Characterization of AGBL5/Agbl5/AGBL5 in human and mouse. (A) Quantitative real-time PCR revealed higher AGBL5 RNA expression in human retina than in muscle. In the mouse, Agbl5 RNA expression was detectable in the retina, remaining eye tissue, brain and testis at P10 and likewise at P28 with the difference of a reduced expression in the eye tissue without retina. Expression levels of Agbl5 were very low in skeletal muscle tissue at both ages. For RQ calculation, retinal expression levels in human retina and mouse (P10) were set to 1 and GAPDH and 18SrRNA were used as house-keeping controls. Mean relative quantitation score (RQ) from three independent experiments was calculated by the ΔCT-method; standard deviation is indicated by error bars. The RQ of retinae were compared to other tissues and statistically evaluated using Student's t-test (*P < 0.05). n = 1 human retina and tissue from n = 3 mice was analyzed. (B) AGBL5 protein expression in human and mouse tissue at P10 and P28 was analyzed by Western blot analyses. AGBL5 protein was detected in human and mouse retina. AGBL5 protein expression was detected in mouse retina, brain and testis at P10 and P28. A signal was lacking in mouse eye tissues without retina and skeletal muscle GAPDH signals represent loading controls. The molecular weight of the AGBL5/CCP5 protein is ∼ 97 kDa as expected (human and mouse, UniProtKB database [http://www.uniprot.org/]). 40 μg protein/lane was applied on a 10% SDS gel. (Ew/oR): mouse eye without retina, (C) AGBL5/CCP5 immunohistochemistry in human and mouse retinae. AGBL5 immunoreactivity is distributed all over in the human retina though varying in expression. Staining is most prominent in the cone inner segments (black arrowheads, IS), ganglion cells (GCL, white arrowheads) and in nerve fiber layer (NFB). Sections of P10 and P28 mouse retinae show prominent AGBL5/CCP5 immunoreactivity in the outer plexiform (OPL), inner plexiform (IPL), GCL and NFL, the latter more expressed in the P28 mouse retina. Faint immunoreaction is observed in the developing IS of the photoreceptors (PR) in P10 retina, more distinct in the IS of the P28 mouse with faint staining also observed in the outer segments. More staining is detected in the inner nuclear layer (INL). Control sections lack reactivity, when treated with CCP5 and blocking peptide or when the primary antibody has been omitted. Hemotoxylin-Eosin (HE-) shows morphology of the respective retina sections. (ONL) outer nuclear layer, (OS) outer segments. Scale bars in the control sections represent 20μm, also for the respective adjacent sections.
These findings were supported by qualitative Western blot analyses, revealing AGBL5 protein expression in human retina as well as mouse retina, brain and testis visualized at ∼ 97 kDa (Fig. 3B) but barely detectable in eye tissue without retina and muscle tissue (Fig. 3B). 
cDNA Analysis Emphasizes the Presence of Different Splice Variants
Amplifying and evaluating cDNA from human tissues (retina and muscle) by comparing them to the longest known AGBL5 transcript (AGBL5 004; ENS00000360131; Ensembl) revealed a possible AGBL5 splice variant in the retina missing exon 2. Furthermore, Agbl5 cDNA was found in lymphocytes and muscle comprising an additional exon, which is part of a splice variant, that was not proven experimentally before (AGBL5 001; ENST00000487078, exon 14). In mouse retina, a splice variant missing exon 3 was detected by comparing sequences to the longest Agbl5 transcript known in mouse (Agbl5-004; ENSMUST00000114700; Ensembl).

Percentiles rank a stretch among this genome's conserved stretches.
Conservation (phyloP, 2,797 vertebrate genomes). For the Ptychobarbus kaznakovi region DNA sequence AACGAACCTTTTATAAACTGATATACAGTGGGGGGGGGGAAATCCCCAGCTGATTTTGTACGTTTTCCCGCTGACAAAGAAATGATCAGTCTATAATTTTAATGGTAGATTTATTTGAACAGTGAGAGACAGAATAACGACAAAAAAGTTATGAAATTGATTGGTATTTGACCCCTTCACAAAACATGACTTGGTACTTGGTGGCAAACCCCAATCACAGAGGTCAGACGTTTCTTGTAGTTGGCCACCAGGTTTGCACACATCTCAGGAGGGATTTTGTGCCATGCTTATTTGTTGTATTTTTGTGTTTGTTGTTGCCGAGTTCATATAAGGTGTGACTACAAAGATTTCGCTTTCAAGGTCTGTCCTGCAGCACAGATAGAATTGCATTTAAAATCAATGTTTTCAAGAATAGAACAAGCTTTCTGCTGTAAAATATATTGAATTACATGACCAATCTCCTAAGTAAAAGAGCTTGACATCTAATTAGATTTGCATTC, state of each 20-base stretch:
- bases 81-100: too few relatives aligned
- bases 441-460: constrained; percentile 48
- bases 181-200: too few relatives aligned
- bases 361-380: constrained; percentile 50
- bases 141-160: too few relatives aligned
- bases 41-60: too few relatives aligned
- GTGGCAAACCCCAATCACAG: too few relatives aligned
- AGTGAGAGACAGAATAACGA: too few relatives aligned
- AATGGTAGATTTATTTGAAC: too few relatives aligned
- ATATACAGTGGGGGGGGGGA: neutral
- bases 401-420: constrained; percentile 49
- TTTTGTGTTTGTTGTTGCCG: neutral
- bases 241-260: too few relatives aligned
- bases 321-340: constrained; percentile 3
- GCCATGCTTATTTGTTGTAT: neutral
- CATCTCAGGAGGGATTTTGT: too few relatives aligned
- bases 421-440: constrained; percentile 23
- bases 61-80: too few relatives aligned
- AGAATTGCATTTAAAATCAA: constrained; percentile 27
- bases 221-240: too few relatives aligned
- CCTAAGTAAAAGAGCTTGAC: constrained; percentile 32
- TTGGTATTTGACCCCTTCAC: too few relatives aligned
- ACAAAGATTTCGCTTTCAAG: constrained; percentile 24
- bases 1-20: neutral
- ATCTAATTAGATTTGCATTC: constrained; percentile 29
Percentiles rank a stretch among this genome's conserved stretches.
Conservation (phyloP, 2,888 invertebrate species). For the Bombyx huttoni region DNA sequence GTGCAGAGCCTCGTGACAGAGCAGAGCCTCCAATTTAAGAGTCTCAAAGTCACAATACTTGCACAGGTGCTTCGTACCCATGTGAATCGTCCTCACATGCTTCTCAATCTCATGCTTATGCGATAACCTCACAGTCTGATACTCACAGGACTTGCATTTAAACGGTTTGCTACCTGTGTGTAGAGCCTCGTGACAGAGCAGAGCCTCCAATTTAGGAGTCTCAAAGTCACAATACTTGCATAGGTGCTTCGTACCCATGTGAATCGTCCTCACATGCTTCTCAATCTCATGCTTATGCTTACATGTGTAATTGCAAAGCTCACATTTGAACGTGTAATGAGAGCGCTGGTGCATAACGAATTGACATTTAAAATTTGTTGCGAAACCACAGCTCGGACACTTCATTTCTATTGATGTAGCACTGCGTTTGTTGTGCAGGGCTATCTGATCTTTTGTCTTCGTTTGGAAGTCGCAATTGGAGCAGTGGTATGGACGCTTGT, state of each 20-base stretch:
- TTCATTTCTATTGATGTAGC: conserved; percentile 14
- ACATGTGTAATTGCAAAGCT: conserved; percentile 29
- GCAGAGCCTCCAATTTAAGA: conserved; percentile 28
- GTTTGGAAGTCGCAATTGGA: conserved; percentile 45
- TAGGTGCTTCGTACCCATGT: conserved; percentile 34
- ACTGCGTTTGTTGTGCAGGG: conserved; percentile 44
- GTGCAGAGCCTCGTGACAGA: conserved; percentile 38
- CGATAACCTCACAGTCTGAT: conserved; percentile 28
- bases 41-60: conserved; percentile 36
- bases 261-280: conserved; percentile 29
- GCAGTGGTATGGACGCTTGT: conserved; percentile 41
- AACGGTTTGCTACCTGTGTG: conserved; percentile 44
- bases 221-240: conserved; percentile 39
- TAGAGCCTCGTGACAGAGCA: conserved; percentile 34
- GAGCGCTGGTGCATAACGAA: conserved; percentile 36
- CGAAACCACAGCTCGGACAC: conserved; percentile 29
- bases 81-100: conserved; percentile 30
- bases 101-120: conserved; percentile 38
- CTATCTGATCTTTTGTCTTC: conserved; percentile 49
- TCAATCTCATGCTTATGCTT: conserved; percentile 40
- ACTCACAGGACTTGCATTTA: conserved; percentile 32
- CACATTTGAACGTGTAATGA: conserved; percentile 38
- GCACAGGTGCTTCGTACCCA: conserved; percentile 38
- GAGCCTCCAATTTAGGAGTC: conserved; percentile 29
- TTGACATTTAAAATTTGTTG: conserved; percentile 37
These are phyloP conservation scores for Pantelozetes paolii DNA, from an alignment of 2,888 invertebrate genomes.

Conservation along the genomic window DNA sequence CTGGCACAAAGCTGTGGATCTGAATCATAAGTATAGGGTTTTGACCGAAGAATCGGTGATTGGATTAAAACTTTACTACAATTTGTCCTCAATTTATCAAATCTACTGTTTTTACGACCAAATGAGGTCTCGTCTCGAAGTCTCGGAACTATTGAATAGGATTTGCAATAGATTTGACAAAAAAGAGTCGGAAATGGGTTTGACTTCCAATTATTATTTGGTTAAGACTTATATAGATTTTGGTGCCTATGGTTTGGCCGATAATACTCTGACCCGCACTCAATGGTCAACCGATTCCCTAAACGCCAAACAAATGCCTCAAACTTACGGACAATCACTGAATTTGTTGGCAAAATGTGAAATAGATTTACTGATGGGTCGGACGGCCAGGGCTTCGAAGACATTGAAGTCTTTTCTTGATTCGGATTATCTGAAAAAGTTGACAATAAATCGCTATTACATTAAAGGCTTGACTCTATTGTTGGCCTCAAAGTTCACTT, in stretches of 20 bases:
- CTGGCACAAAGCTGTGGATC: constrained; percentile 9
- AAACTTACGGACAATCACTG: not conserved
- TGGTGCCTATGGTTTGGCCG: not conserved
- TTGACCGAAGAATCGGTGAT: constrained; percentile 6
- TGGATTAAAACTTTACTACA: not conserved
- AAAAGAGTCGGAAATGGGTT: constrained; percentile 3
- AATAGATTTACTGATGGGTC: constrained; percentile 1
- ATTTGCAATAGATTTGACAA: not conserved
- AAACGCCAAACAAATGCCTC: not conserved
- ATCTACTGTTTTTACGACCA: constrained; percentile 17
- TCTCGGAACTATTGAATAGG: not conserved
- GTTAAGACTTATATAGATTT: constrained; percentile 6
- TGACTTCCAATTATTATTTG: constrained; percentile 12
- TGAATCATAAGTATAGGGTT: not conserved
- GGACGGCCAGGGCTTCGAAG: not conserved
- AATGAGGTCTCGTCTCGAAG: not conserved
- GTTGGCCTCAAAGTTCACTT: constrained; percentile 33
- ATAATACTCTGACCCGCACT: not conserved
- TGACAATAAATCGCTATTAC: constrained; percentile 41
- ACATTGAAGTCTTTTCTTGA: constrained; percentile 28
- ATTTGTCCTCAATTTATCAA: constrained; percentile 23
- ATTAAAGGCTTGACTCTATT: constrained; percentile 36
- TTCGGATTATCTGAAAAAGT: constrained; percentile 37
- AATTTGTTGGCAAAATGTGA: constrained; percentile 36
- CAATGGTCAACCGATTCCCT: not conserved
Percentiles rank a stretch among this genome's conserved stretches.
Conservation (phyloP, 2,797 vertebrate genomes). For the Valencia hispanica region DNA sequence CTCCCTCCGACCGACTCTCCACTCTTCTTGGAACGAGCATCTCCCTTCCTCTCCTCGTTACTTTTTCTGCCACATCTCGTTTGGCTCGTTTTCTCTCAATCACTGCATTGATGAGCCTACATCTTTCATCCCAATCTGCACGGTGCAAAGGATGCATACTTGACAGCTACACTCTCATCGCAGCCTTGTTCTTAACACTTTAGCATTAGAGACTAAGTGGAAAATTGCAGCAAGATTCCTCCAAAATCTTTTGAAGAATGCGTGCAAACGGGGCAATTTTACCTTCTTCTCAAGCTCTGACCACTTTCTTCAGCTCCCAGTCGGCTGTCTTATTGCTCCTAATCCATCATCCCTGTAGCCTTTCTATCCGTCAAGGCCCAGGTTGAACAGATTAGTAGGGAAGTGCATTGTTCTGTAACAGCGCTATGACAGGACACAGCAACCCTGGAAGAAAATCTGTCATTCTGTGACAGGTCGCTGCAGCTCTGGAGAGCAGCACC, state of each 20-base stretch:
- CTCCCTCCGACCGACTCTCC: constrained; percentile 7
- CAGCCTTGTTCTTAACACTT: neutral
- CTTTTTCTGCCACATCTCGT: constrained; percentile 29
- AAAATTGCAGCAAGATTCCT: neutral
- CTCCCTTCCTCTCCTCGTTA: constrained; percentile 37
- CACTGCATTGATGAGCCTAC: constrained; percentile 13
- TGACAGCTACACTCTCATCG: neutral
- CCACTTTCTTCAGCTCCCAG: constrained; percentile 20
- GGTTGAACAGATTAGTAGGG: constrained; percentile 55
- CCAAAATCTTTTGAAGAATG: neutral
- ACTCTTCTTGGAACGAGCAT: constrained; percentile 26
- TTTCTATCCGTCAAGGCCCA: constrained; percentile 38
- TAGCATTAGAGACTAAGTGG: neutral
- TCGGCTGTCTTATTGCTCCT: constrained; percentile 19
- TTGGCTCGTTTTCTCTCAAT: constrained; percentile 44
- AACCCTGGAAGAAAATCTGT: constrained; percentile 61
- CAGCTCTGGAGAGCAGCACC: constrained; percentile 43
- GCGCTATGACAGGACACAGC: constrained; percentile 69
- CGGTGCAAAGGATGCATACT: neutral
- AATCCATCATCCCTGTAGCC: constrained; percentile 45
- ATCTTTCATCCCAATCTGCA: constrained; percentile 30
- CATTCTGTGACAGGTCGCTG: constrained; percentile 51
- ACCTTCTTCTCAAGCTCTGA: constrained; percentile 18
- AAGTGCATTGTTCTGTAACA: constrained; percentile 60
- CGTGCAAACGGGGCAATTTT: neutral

AGBL5/CCP5 Immunohistochemistry in Human and Mouse Retinae
Human retina showed AGBL5 immunoreactivity in all layers, most prominent in the cone inner segments, ganglion cells and nerve fiber layer (Fig. 3C). AGBL5 reactivity was also detected in the nerve fiber, ganglion cell, inner and outer plexiform layers of P10 and P28 mice. Moderate staining was observed in the inner nuclear layer and faint staining was detected in the outer nuclear and inner segment layers of the photoreceptors, the latter slightly more expressed in the P28 retina according to the advanced development. As in humans the outer segment layer showed faint AGBL5 reactivity in P28 mice retina. Omission of the primary antibody and pre-absorption of the CCP5 antibody with the respective peptide confirmed the specificity of the antibody used as documented in the control sections (Fig. 3C). The normal structure of the human retina and the stage of retinal development in P10 and P28 mice used for immunohistochemistry were documented by adjacent Hematoxylin-Eosin-stained sections (Fig. 3C). 
Discussion
This study is based on the analysis of nine patients' exomes using NGS. For highly heterogeneous diseases such as IRDs and especially RP, NGS has become a faster and much more cost-effective method than the standard Sanger sequencing approach.12 We performed whole exome sequencing (WES) which reduces time and costs compared to whole genome sequencing (WGS) but requires an enrichment procedure.36 This treatment was reported to result in a skewed coverage37 but did not impair our examinations here. By using an RP panel, exclusively genes linked to IRDs had to be evaluated. The DNA sequence screening was expanded in one family in which no candidate could be defined among the examined genes (Pedigree E, see below). Besides the advantages of NGS in general, the ethical aspects should be kept in mind38 as well as the possibility to detect false positive or negative single nucleotide variants (SNVs)37 which demands the verification of all findings. We started with targeted analysis of all genes linked to retinal disorders, which led to the identification of two previously described as well as two novel sequence variants of highly probable pathogenic relevance in RP-related genes in four of the five families. In detail, the 4 bp deletion in exon 14 of the RPGR gene identified in pedigree A has previously been reported in a family from Jordan.34 In our Turkish family, both males and carrier females were equally affected, but the deletion was also found in a healthy woman suggesting highly variable clinical expression in carrier females as described for other X-chromosomal disorders.39 The RPGR protein is localized in photoreceptor-connecting cilia ensuring the survival of the photoreceptors, and it also plays an important role in protein transport.40